Overview: The Lord of the Rings trilogy comes to an emotionally gratifying conclusion. New Line Cinema; 2003; Rated PG-13; 201 minutes.
The End of All Things: The Lord of the Rings trilogy is one of the great cinematic accomplishments. As a collective society, I’m not sure we deserve movies this good. But given the state of the world we live in, we need them. The series takes some heavy flack for extended run time and the presumption that the film revolves around people walking with no greater purpose. You can strip down any movie to a simple action the characters do, but that voids any importance of any concurrent themes the movie wishes to explore. The trilogy revolves around loyalty, friendship, good versus evil, and, ultimately, our time on earth and how we spend living it. Granted, Middle-Earth is not our Earth, but the connection is still there.
Perhaps that’s why the series continues to resonate with audiences because of themes that cross over into our world. It’s not just a work of high quality fantasy; it tells stories of different races coming together for a common good. Aragorn and the men of Middle-Earth embody both the shortcomings and their potential for greatness. Those themes function wonderfully on their own but have the luxury of being amplified with the focus on “even the smallest person can change the course of the future.” At times, the film verges on over-sentimentality but never strays too far into unwelcome territory. An unwavering approach to thesis is more important than any minor criticisms some may have for an epic such as this.
A big criticism for the film is that it has multiple endings. This is true but the various climaxes are actually warranted. When you have a movie with such a wide array of characters – many of whom we deeply care for – and a handful of battle scenes that can only be described as truly epic, the story deserves ending after ending. If any of the endings were simply repeating information established earlier on, the complaints would have more weight to them. But just like every other scene in the film, there is a narrative propulsion, an evolution of character that makes every farewell all the more meaningful.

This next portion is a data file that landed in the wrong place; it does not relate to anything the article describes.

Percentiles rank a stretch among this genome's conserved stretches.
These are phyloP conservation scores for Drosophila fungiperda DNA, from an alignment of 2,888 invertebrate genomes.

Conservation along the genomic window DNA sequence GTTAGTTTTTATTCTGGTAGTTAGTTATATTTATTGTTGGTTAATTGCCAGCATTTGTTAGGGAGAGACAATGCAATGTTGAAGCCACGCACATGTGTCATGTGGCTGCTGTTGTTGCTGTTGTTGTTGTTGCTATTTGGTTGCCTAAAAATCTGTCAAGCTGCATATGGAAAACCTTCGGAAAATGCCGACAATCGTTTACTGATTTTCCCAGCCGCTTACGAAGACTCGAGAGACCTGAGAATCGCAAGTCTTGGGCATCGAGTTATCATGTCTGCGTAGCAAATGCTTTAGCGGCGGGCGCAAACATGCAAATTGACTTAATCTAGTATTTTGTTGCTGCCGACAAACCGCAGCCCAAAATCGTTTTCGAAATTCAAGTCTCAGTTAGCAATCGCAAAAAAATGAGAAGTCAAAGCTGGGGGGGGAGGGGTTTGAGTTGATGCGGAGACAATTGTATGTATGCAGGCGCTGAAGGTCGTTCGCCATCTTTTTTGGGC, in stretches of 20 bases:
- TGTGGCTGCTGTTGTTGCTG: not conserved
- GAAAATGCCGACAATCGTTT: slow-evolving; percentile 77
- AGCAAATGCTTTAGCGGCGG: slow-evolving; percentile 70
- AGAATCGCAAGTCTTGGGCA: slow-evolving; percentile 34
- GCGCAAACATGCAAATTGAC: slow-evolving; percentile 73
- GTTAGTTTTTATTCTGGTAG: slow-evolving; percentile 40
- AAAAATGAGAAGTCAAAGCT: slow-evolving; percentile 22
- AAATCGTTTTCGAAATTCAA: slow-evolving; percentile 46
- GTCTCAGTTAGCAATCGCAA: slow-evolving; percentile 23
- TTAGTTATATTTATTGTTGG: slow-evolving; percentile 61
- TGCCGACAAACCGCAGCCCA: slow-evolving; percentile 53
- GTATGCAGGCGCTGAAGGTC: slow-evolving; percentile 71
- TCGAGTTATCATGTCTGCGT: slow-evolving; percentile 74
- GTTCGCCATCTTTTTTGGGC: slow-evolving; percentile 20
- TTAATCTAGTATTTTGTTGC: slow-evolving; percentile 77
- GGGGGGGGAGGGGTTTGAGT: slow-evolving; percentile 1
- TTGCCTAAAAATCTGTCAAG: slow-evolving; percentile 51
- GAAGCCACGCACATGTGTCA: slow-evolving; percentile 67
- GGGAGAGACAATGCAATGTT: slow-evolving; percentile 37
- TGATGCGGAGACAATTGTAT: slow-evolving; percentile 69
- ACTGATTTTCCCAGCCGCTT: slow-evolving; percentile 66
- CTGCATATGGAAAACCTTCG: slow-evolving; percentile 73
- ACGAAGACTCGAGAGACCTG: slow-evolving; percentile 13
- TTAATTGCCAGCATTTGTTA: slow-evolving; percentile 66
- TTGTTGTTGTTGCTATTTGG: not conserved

Just because the last act of the movie is entirely devoted to goodbyes, doesn’t mean we don’t get to see our heroes partake in the gargantuan battles the series is known for. The Battle of Minas Tirith, the ride to Pelennor Fields, the distraction at the Black Gate all astound with director Peter Jackson’s knowledge of scope. While I don’t think there would be a large scale battle sequence on par technically with anything The Battle of Helm’s Deep has to offer at the end of Two Towers, each one of the battles is bigger on an emotional level – especially the battle at the gates of Mordor. These battles are humanity’s last ditch efforts to keep from falling into eternal darkness. All these battles come to a triumphant end for our heroes (You’ve seen these movies by now) but there’s an attention to the aftermath of war that is heart-wrenching. Tolkien’s source-material was heavily influenced by the battles of World War I, and it shows here. War is not beautiful. It’s cruel and takes away the things we care about. The world may not be a perfect place. That doesn’t mean it isn’t worth fighting for. As a great man once said “Not as long as we hold true to each other.”Accompanied by sweeping visuals and rousing speeches, these movie moments are the reason we watch fantasy epics.
Unlike the Hobbit films, there is an abundance of CGI sprinkled into the world of Middle-Earth, but it’s used sparingly to illustrate fantasy elements on top of the already in-depth sets and makeup designs. The orcs are only computer generated when they’re being filmed across the fields of Gondor. Hundreds upon hundreds of extras were used to fill the screen with as much authenticity as possible. So when CGI becomes necessary to capture 50,000+ soldiers fighting to the death, the imagery is still grounded with enough organic texture to feel real. The bar was raised to astounding heights so even Peter Jackson was unable to replicate his success from this film.
There And Back Again: Subject matter in a movie is just as important as the way in which it’s contextualized on the screen. Return of the King is the best type of fantasy. It’s a warm embrace of loyalty and friendship, never forgetting to openly let the audience soak in a fictional world unlike any other. It went on to win every Oscar it was nominated for, and it deserved every damn one of them.